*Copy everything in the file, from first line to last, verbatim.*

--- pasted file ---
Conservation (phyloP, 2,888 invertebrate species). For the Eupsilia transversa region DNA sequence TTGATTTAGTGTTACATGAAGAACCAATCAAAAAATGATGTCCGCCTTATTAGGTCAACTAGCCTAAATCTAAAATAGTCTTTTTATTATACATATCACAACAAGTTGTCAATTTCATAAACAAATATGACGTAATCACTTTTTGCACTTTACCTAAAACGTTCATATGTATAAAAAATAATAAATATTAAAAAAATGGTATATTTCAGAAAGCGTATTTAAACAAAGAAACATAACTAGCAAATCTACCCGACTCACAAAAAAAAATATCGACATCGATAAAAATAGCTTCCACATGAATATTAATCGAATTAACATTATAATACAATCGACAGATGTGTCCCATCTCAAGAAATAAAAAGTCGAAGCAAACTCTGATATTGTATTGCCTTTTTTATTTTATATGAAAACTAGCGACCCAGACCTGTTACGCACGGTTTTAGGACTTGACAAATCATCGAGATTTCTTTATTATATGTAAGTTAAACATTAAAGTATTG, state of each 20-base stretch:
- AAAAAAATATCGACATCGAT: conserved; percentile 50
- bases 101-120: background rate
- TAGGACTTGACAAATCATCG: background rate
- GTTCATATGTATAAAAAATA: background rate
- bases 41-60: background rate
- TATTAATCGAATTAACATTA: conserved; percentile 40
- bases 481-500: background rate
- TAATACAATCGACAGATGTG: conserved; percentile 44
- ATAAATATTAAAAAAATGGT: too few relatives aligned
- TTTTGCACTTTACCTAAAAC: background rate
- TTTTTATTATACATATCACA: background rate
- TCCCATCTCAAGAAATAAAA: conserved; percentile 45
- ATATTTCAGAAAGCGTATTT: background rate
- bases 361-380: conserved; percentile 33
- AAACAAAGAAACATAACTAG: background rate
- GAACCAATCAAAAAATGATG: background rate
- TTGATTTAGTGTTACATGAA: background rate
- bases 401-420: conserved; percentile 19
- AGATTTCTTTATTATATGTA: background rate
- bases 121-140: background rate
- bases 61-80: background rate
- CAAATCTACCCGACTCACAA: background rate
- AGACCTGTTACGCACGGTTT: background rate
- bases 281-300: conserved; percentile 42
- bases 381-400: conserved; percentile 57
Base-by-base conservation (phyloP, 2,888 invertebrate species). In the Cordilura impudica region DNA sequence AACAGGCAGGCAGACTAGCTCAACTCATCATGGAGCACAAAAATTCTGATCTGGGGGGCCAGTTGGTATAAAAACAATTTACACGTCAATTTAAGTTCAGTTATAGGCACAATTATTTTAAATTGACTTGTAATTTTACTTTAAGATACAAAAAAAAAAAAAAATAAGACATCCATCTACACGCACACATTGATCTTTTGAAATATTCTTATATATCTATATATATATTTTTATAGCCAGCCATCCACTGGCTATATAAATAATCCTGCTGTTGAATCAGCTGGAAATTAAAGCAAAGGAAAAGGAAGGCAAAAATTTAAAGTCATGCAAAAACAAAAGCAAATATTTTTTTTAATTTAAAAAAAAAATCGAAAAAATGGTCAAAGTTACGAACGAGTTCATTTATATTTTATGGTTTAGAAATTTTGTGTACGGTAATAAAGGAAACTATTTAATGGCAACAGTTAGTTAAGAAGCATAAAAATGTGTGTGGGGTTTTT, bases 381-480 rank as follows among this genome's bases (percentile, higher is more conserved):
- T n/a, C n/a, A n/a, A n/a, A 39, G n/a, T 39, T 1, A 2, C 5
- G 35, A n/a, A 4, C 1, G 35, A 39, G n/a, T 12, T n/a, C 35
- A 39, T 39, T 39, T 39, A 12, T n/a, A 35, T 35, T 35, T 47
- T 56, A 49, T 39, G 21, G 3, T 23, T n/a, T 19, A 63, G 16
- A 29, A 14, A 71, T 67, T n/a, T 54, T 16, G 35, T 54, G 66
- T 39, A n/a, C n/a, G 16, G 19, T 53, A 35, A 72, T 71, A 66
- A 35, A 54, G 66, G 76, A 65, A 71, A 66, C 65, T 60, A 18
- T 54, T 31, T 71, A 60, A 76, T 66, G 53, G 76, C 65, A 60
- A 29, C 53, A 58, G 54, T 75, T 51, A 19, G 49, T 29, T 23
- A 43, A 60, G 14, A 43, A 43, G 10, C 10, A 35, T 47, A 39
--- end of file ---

Conservation (phyloP, 2,888 invertebrate species). For the Eupsilia transversa region DNA sequence TTGATTTAGTGTTACATGAAGAACCAATCAAAAAATGATGTCCGCCTTATTAGGTCAACTAGCCTAAATCTAAAATAGTCTTTTTATTATACATATCACAACAAGTTGTCAATTTCATAAACAAATATGACGTAATCACTTTTTGCACTTTACCTAAAACGTTCATATGTATAAAAAATAATAAATATTAAAAAAATGGTATATTTCAGAAAGCGTATTTAAACAAAGAAACATAACTAGCAAATCTACCCGACTCACAAAAAAAAATATCGACATCGATAAAAATAGCTTCCACATGAATATTAATCGAATTAACATTATAATACAATCGACAGATGTGTCCCATCTCAAGAAATAAAAAGTCGAAGCAAACTCTGATATTGTATTGCCTTTTTTATTTTATATGAAAACTAGCGACCCAGACCTGTTACGCACGGTTTTAGGACTTGACAAATCATCGAGATTTCTTTATTATATGTAAGTTAAACATTAAAGTATTG, state of each 20-base stretch:
- AAAAAAATATCGACATCGAT: conserved; percentile 50
- bases 101-120: background rate
- TAGGACTTGACAAATCATCG: background rate
- GTTCATATGTATAAAAAATA: background rate
- bases 41-60: background rate
- TATTAATCGAATTAACATTA: conserved; percentile 40
- bases 481-500: background rate
- TAATACAATCGACAGATGTG: conserved; percentile 44
- ATAAATATTAAAAAAATGGT: too few relatives aligned
- TTTTGCACTTTACCTAAAAC: background rate
- TTTTTATTATACATATCACA: background rate
- TCCCATCTCAAGAAATAAAA: conserved; percentile 45
- ATATTTCAGAAAGCGTATTT: background rate
- bases 361-380: conserved; percentile 33
- AAACAAAGAAACATAACTAG: background rate
- GAACCAATCAAAAAATGATG: background rate
- TTGATTTAGTGTTACATGAA: background rate
- bases 401-420: conserved; percentile 19
- AGATTTCTTTATTATATGTA: background rate
- bases 121-140: background rate
- bases 61-80: background rate
- CAAATCTACCCGACTCACAA: background rate
- AGACCTGTTACGCACGGTTT: background rate
- bases 281-300: conserved; percentile 42
- bases 381-400: conserved; percentile 57
Base-by-base conservation (phyloP, 2,888 invertebrate species). In the Cordilura impudica region DNA sequence AACAGGCAGGCAGACTAGCTCAACTCATCATGGAGCACAAAAATTCTGATCTGGGGGGCCAGTTGGTATAAAAACAATTTACACGTCAATTTAAGTTCAGTTATAGGCACAATTATTTTAAATTGACTTGTAATTTTACTTTAAGATACAAAAAAAAAAAAAAATAAGACATCCATCTACACGCACACATTGATCTTTTGAAATATTCTTATATATCTATATATATATTTTTATAGCCAGCCATCCACTGGCTATATAAATAATCCTGCTGTTGAATCAGCTGGAAATTAAAGCAAAGGAAAAGGAAGGCAAAAATTTAAAGTCATGCAAAAACAAAAGCAAATATTTTTTTTAATTTAAAAAAAAAATCGAAAAAATGGTCAAAGTTACGAACGAGTTCATTTATATTTTATGGTTTAGAAATTTTGTGTACGGTAATAAAGGAAACTATTTAATGGCAACAGTTAGTTAAGAAGCATAAAAATGTGTGTGGGGTTTTT, bases 381-480 rank as follows among this genome's bases (percentile, higher is more conserved):
- T n/a, C n/a, A n/a, A n/a, A 39, G n/a, T 39, T 1, A 2, C 5
- G 35, A n/a, A 4, C 1, G 35, A 39, G n/a, T 12, T n/a, C 35
- A 39, T 39, T 39, T 39, A 12, T n/a, A 35, T 35, T 35, T 47
- T 56, A 49, T 39, G 21, G 3, T 23, T n/a, T 19, A 63, G 16
- A 29, A 14, A 71, T 67, T n/a, T 54, T 16, G 35, T 54, G 66
- T 39, A n/a, C n/a, G 16, G 19, T 53, A 35, A 72, T 71, A 66
- A 35, A 54, G 66, G 76, A 65, A 71, A 66, C 65, T 60, A 18
- T 54, T 31, T 71, A 60, A 76, T 66, G 53, G 76, C 65, A 60
- A 29, C 53, A 58, G 54, T 75, T 51, A 19, G 49, T 29, T 23
- A 43, A 60, G 14, A 43, A 43, G 10, C 10, A 35, T 47, A 39